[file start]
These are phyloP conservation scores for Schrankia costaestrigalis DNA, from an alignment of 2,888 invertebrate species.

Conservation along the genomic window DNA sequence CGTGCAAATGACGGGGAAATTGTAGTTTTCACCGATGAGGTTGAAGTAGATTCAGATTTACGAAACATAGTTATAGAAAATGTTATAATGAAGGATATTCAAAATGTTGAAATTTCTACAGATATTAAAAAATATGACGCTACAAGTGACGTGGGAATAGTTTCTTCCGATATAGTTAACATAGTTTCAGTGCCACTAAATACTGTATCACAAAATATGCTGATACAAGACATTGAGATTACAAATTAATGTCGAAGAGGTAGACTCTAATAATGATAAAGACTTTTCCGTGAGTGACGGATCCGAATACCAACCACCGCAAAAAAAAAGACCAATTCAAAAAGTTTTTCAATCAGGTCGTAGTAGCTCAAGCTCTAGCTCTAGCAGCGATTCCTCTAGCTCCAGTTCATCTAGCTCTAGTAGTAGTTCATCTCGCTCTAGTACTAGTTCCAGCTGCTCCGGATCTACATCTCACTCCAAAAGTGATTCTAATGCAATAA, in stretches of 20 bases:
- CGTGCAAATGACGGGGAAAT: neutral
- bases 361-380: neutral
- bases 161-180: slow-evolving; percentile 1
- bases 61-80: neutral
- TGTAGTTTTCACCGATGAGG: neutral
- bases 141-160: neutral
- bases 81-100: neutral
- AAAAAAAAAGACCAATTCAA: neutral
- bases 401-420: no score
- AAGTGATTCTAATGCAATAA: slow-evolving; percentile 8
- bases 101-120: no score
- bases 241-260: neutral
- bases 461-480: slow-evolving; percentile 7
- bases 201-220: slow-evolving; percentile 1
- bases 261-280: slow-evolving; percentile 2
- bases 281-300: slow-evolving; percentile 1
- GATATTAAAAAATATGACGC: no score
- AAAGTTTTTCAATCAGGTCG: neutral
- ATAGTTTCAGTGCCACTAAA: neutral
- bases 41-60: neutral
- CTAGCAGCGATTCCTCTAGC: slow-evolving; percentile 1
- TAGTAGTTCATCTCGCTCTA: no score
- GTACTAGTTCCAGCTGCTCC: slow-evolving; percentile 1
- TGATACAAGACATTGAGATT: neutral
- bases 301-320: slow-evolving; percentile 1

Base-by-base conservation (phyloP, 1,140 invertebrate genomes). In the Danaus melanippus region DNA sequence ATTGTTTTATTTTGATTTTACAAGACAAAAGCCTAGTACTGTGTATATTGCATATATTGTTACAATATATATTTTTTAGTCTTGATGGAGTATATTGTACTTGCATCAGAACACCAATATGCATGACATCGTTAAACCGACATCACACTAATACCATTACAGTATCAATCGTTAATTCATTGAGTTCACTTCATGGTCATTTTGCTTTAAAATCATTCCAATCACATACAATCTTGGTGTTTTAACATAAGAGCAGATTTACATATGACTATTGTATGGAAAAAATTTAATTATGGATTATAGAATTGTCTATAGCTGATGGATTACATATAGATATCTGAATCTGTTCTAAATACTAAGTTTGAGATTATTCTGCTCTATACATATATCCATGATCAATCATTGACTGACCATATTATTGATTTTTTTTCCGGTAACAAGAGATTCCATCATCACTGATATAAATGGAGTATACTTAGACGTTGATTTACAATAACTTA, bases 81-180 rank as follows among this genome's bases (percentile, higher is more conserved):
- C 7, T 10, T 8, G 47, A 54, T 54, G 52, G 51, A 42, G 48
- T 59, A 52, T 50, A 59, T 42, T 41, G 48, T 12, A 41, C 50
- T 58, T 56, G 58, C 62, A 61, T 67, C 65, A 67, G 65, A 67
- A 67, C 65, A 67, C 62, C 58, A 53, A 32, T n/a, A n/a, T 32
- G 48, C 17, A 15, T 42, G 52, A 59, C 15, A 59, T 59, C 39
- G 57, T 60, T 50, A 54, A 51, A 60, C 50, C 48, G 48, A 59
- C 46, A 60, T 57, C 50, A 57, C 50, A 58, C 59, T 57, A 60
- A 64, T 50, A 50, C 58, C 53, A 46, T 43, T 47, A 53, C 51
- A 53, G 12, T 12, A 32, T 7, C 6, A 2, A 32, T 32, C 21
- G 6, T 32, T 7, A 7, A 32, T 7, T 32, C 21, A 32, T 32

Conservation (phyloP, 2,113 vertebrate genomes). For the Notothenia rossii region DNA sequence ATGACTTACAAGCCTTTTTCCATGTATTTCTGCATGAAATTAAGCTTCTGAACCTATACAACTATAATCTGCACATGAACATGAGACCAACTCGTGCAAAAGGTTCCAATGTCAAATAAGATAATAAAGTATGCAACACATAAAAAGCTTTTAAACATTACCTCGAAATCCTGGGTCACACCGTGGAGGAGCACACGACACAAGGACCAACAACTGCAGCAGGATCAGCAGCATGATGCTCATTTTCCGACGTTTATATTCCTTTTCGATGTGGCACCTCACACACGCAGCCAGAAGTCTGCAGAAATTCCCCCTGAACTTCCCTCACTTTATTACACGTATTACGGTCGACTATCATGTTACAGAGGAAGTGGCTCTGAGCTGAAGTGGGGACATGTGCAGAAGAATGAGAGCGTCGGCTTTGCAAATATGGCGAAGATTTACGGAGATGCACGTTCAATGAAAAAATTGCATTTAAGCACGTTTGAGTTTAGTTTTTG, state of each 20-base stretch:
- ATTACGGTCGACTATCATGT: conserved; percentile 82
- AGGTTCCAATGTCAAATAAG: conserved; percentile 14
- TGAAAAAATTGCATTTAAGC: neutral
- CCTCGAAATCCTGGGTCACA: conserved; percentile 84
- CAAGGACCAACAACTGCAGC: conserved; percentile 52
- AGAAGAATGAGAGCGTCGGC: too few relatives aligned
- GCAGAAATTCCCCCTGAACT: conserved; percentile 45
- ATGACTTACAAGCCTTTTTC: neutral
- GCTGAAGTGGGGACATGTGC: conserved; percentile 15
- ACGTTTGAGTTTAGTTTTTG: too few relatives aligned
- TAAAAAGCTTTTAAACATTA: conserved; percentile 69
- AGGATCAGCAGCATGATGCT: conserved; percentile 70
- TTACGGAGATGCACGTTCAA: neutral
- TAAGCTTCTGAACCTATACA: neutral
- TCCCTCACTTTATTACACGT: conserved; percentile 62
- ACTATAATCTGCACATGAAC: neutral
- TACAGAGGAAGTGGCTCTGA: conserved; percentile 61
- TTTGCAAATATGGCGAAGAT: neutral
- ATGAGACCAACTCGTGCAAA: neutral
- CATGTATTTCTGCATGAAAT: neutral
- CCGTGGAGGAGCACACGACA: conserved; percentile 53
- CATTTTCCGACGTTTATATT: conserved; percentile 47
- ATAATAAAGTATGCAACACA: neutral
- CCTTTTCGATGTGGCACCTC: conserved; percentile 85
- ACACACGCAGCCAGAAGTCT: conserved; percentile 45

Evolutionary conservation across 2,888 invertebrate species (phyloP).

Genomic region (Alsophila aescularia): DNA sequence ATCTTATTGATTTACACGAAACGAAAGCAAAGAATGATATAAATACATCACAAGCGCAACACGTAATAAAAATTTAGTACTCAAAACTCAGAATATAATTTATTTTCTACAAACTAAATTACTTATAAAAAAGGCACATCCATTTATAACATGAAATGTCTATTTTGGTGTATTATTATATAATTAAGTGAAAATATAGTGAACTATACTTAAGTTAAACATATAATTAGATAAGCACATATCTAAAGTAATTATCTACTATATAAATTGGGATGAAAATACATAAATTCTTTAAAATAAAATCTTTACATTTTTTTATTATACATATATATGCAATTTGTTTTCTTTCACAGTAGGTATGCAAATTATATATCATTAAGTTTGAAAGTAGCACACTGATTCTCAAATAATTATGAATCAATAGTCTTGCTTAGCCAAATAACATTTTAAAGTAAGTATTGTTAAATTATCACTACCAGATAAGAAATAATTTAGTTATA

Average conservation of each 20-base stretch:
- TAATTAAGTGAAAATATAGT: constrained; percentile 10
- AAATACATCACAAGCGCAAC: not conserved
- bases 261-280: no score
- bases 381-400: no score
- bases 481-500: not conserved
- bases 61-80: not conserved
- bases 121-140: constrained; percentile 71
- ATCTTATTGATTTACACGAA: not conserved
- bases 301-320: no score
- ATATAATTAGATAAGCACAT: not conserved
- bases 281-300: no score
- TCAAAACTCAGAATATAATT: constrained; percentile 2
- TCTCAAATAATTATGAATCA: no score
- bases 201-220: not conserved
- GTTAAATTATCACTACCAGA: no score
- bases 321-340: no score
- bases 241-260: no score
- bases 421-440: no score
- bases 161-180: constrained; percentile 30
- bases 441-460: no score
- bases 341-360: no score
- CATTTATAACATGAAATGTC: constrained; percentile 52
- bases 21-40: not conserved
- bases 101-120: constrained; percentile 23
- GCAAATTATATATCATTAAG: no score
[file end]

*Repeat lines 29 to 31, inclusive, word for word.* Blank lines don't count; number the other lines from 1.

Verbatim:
- C 7, T 10, T 8, G 47, A 54, T 54, G 52, G 51, A 42, G 48
- T 59, A 52, T 50, A 59, T 42, T 41, G 48, T 12, A 41, C 50
- T 58, T 56, G 58, C 62, A 61, T 67, C 65, A 67, G 65, A 67